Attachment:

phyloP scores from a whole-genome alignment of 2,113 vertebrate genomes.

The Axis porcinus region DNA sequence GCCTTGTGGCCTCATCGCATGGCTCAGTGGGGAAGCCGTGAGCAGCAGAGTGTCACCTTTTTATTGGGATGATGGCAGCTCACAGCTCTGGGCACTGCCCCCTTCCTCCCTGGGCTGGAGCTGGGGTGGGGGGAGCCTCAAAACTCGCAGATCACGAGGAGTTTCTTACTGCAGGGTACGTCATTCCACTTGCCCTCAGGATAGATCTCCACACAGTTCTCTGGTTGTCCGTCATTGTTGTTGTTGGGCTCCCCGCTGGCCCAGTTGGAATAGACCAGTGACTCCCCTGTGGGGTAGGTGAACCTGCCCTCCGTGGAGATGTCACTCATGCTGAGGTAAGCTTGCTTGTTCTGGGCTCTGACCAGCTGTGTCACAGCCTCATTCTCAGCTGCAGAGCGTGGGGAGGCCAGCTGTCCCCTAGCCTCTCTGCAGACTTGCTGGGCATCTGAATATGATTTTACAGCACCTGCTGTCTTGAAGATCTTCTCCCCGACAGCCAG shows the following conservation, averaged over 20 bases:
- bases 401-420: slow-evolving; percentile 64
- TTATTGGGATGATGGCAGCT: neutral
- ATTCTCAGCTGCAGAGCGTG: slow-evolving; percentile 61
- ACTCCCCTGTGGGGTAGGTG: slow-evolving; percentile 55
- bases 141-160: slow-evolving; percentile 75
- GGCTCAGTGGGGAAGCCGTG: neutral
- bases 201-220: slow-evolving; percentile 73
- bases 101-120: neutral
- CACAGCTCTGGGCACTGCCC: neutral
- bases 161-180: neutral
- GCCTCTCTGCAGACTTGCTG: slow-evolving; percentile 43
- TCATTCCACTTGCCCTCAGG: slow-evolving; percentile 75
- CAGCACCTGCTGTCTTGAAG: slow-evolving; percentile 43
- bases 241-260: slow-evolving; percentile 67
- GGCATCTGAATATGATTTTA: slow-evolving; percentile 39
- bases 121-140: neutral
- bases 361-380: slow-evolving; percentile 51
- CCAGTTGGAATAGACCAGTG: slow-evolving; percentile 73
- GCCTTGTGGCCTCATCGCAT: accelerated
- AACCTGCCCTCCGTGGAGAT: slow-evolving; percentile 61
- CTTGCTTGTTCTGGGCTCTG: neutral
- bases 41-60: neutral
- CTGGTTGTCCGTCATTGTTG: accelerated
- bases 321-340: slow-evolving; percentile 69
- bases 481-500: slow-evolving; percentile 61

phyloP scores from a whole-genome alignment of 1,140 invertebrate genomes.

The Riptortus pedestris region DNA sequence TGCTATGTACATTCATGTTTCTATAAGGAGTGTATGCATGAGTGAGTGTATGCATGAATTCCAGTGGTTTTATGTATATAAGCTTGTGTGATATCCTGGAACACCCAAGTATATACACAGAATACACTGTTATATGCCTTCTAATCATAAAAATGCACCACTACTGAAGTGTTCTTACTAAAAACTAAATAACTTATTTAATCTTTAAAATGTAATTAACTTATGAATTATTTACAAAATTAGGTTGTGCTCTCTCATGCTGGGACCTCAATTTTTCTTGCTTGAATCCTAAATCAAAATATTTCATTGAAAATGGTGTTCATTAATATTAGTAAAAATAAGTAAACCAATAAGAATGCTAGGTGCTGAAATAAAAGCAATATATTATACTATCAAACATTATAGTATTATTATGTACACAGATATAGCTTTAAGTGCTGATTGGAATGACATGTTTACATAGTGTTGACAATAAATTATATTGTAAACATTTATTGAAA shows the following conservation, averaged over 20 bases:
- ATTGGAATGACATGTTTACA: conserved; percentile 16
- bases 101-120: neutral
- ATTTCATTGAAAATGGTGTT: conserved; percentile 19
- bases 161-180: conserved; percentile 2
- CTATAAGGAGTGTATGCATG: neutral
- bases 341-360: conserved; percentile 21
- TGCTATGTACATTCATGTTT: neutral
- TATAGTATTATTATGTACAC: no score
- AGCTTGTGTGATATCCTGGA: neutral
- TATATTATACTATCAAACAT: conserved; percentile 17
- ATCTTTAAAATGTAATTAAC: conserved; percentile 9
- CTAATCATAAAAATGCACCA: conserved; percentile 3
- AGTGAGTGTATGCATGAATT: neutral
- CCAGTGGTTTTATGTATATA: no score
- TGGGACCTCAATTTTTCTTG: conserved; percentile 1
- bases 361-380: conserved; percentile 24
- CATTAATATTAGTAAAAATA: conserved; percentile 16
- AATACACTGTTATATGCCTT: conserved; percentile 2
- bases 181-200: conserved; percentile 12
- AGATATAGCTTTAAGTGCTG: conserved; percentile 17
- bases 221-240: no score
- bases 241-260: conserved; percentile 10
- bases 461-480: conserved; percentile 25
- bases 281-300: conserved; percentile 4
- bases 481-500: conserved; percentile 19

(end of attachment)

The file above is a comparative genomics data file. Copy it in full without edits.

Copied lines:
phyloP scores from a whole-genome alignment of 2,113 vertebrate genomes.

The Axis porcinus region DNA sequence GCCTTGTGGCCTCATCGCATGGCTCAGTGGGGAAGCCGTGAGCAGCAGAGTGTCACCTTTTTATTGGGATGATGGCAGCTCACAGCTCTGGGCACTGCCCCCTTCCTCCCTGGGCTGGAGCTGGGGTGGGGGGAGCCTCAAAACTCGCAGATCACGAGGAGTTTCTTACTGCAGGGTACGTCATTCCACTTGCCCTCAGGATAGATCTCCACACAGTTCTCTGGTTGTCCGTCATTGTTGTTGTTGGGCTCCCCGCTGGCCCAGTTGGAATAGACCAGTGACTCCCCTGTGGGGTAGGTGAACCTGCCCTCCGTGGAGATGTCACTCATGCTGAGGTAAGCTTGCTTGTTCTGGGCTCTGACCAGCTGTGTCACAGCCTCATTCTCAGCTGCAGAGCGTGGGGAGGCCAGCTGTCCCCTAGCCTCTCTGCAGACTTGCTGGGCATCTGAATATGATTTTACAGCACCTGCTGTCTTGAAGATCTTCTCCCCGACAGCCAG shows the following conservation, averaged over 20 bases:
- bases 401-420: slow-evolving; percentile 64
- TTATTGGGATGATGGCAGCT: neutral
- ATTCTCAGCTGCAGAGCGTG: slow-evolving; percentile 61
- ACTCCCCTGTGGGGTAGGTG: slow-evolving; percentile 55
- bases 141-160: slow-evolving; percentile 75
- GGCTCAGTGGGGAAGCCGTG: neutral
- bases 201-220: slow-evolving; percentile 73
- bases 101-120: neutral
- CACAGCTCTGGGCACTGCCC: neutral
- bases 161-180: neutral
- GCCTCTCTGCAGACTTGCTG: slow-evolving; percentile 43
- TCATTCCACTTGCCCTCAGG: slow-evolving; percentile 75
- CAGCACCTGCTGTCTTGAAG: slow-evolving; percentile 43
- bases 241-260: slow-evolving; percentile 67
- GGCATCTGAATATGATTTTA: slow-evolving; percentile 39
- bases 121-140: neutral
- bases 361-380: slow-evolving; percentile 51
- CCAGTTGGAATAGACCAGTG: slow-evolving; percentile 73
- GCCTTGTGGCCTCATCGCAT: accelerated
- AACCTGCCCTCCGTGGAGAT: slow-evolving; percentile 61
- CTTGCTTGTTCTGGGCTCTG: neutral
- bases 41-60: neutral
- CTGGTTGTCCGTCATTGTTG: accelerated
- bases 321-340: slow-evolving; percentile 69
- bases 481-500: slow-evolving; percentile 61

phyloP scores from a whole-genome alignment of 1,140 invertebrate genomes.

The Riptortus pedestris region DNA sequence TGCTATGTACATTCATGTTTCTATAAGGAGTGTATGCATGAGTGAGTGTATGCATGAATTCCAGTGGTTTTATGTATATAAGCTTGTGTGATATCCTGGAACACCCAAGTATATACACAGAATACACTGTTATATGCCTTCTAATCATAAAAATGCACCACTACTGAAGTGTTCTTACTAAAAACTAAATAACTTATTTAATCTTTAAAATGTAATTAACTTATGAATTATTTACAAAATTAGGTTGTGCTCTCTCATGCTGGGACCTCAATTTTTCTTGCTTGAATCCTAAATCAAAATATTTCATTGAAAATGGTGTTCATTAATATTAGTAAAAATAAGTAAACCAATAAGAATGCTAGGTGCTGAAATAAAAGCAATATATTATACTATCAAACATTATAGTATTATTATGTACACAGATATAGCTTTAAGTGCTGATTGGAATGACATGTTTACATAGTGTTGACAATAAATTATATTGTAAACATTTATTGAAA shows the following conservation, averaged over 20 bases:
- ATTGGAATGACATGTTTACA: conserved; percentile 16
- bases 101-120: neutral
- ATTTCATTGAAAATGGTGTT: conserved; percentile 19
- bases 161-180: conserved; percentile 2
- CTATAAGGAGTGTATGCATG: neutral
- bases 341-360: conserved; percentile 21
- TGCTATGTACATTCATGTTT: neutral
- TATAGTATTATTATGTACAC: no score
- AGCTTGTGTGATATCCTGGA: neutral
- TATATTATACTATCAAACAT: conserved; percentile 17
- ATCTTTAAAATGTAATTAAC: conserved; percentile 9
- CTAATCATAAAAATGCACCA: conserved; percentile 3
- AGTGAGTGTATGCATGAATT: neutral
- CCAGTGGTTTTATGTATATA: no score
- TGGGACCTCAATTTTTCTTG: conserved; percentile 1
- bases 361-380: conserved; percentile 24
- CATTAATATTAGTAAAAATA: conserved; percentile 16
- AATACACTGTTATATGCCTT: conserved; percentile 2
- bases 181-200: conserved; percentile 12
- AGATATAGCTTTAAGTGCTG: conserved; percentile 17
- bases 221-240: no score
- bases 241-260: conserved; percentile 10
- bases 461-480: conserved; percentile 25
- bases 281-300: conserved; percentile 4
- bases 481-500: conserved; percentile 19